"They offered me rides," Andrews said, "but I don't like taking rides from people."
Andrews is making a name for himself for his ability to get from one place to another in a straight line. Very fast. His personal best in the 100-meter dash is 11.2 seconds, and coaches believe he could knock several tenths off that time if he can get out of the blocks quicker. Maybe he could place at state next month.
But Andrews' life has been nothing like the sprints at a track meet. His journey to Kearns, where coaches mumble that he doesn't fully realize his potential, was not direct. Before he moved to Utah in seventh grade with his mother, Tammy, they struggled to make ends meet in Jackson, Miss.
"My mom just had a hard time trying to keep up with bills and things like that," he said. "So we lived in a car for a couple weeks and we barely had any food to eat."
Tammy feared the state would learn that they didn't have a home and take her five children away.
"I tried to play it safe and park at Walmart so maybe we could get some rest," she said. She then moved to Salt Lake City to pursue modeling and acting, though she is currently unemployed.
And the journey was never fast. Think of those long, lonely walks home. After school, after practice, after basketball games.
He could have gone to Granger. Maybe he should have gone to Granger. But he wouldn't.
"I like coming to Kearns," he said, "and I didn't want to leave this track team."
Track has provided Andrews with a home. Truly.
When Tammy Andrews moved closer to downtown Salt Lake City and it was too far to walk, even for Andrews he moved in with a former teammate, Andre Juarez, who graduated from Kearns last year and lives near the school.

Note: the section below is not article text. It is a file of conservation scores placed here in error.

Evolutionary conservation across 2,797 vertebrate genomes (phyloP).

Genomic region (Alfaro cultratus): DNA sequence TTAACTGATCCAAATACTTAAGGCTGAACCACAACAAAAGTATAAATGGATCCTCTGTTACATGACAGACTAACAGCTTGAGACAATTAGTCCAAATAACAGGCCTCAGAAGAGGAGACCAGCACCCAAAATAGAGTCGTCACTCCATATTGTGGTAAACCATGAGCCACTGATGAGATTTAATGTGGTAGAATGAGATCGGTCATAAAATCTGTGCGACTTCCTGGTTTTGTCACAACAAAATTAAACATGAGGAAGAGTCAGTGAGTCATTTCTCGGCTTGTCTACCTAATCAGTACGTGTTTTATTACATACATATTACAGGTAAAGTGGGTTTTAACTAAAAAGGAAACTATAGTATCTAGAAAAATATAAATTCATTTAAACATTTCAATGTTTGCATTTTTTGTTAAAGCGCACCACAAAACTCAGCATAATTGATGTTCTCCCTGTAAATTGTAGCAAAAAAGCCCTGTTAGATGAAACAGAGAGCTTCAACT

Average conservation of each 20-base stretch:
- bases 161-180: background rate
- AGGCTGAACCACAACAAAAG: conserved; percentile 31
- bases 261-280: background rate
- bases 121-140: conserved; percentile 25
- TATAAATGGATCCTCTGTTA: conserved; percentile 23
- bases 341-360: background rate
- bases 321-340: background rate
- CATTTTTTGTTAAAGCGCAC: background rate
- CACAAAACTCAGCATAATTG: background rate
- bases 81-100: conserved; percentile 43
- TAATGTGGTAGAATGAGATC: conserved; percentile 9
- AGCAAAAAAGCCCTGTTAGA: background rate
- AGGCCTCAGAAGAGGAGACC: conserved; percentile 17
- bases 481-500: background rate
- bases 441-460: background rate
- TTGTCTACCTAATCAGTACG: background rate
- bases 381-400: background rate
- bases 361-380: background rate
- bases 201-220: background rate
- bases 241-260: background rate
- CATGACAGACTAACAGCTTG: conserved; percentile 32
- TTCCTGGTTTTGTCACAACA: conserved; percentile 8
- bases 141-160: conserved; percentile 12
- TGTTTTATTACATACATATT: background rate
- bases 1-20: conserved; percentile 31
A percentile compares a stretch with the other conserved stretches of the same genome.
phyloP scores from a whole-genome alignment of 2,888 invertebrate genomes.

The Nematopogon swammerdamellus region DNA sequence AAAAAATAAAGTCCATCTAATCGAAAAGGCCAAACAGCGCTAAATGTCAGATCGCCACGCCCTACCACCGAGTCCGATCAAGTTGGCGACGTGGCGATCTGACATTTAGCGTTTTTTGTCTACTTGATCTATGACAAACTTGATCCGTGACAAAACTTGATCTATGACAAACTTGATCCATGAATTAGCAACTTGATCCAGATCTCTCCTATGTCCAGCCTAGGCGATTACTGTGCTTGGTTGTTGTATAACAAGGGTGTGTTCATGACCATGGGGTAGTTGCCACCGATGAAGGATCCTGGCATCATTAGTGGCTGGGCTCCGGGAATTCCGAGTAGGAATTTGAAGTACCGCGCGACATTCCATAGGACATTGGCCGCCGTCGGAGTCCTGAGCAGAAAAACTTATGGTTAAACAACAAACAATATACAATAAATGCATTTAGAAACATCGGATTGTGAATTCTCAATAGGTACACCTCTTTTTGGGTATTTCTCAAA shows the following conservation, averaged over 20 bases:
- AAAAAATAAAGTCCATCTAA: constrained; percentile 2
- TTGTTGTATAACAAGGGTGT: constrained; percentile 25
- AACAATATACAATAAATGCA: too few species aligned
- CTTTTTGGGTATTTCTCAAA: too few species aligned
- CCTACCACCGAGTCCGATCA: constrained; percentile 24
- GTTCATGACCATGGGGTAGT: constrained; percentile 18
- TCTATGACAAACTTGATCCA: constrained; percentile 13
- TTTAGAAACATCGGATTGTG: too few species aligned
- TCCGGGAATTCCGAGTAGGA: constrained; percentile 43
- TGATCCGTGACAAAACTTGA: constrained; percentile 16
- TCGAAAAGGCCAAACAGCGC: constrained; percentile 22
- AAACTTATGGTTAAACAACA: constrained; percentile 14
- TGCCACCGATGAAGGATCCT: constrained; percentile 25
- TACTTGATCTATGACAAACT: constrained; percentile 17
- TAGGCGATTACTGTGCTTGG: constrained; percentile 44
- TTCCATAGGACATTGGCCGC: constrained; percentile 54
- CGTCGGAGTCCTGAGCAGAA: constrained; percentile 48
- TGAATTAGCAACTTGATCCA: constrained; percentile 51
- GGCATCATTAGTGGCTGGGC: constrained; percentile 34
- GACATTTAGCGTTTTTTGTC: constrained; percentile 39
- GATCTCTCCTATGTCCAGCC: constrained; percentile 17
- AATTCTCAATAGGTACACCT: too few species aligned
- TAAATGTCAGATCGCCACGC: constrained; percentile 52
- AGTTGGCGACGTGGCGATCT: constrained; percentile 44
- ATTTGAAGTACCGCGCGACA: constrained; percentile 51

"So many kids tend to give up when they don't have those support systems," assistant coach Emily Williams said, "and he didn't [give up] and I hope he never does."
Now, Andrews sees track as a ticket to something he never thought was possible. He thinks he might be able to run in college.
"I've trained my kids about life," Tammy said. "I educate them that you could be successful. I don't want you to end up like me, I had a rough life."
The Region 2 track meet is in two weeks, with state to follow. Those meets are where Andrews hopes to catch the eye of college coaches. As a competitor, he also hopes for a better showing at state than last year.
In the 4x100 relay, his teammates dropped the baton on the final handoff, knocking Kearns out of the top three.
"It was one of the worst feelings in track that I've had," Andrews said.
If you look at Andrews, he seems to be past it.
Multiple coaches describe him as always smiling, and he's sweet. As he carried starting blocks across the field at Kearns on Monday, he held Williams' young daughter's hand, leading her back to her mother.
"He's just happy," Williams said.
And he didn't get there alone.
Kearns sprinter Jarvis Andrews has topped out at 11.2 seconds in the 100-meter dash and could be a contender at state next month. Andrews grew up in Mississippi, and before moving to Utah, he briefly lived in a car with his mother. The senior now lives with a former teammate, Andre Juarez, who graduated from Kearns last year.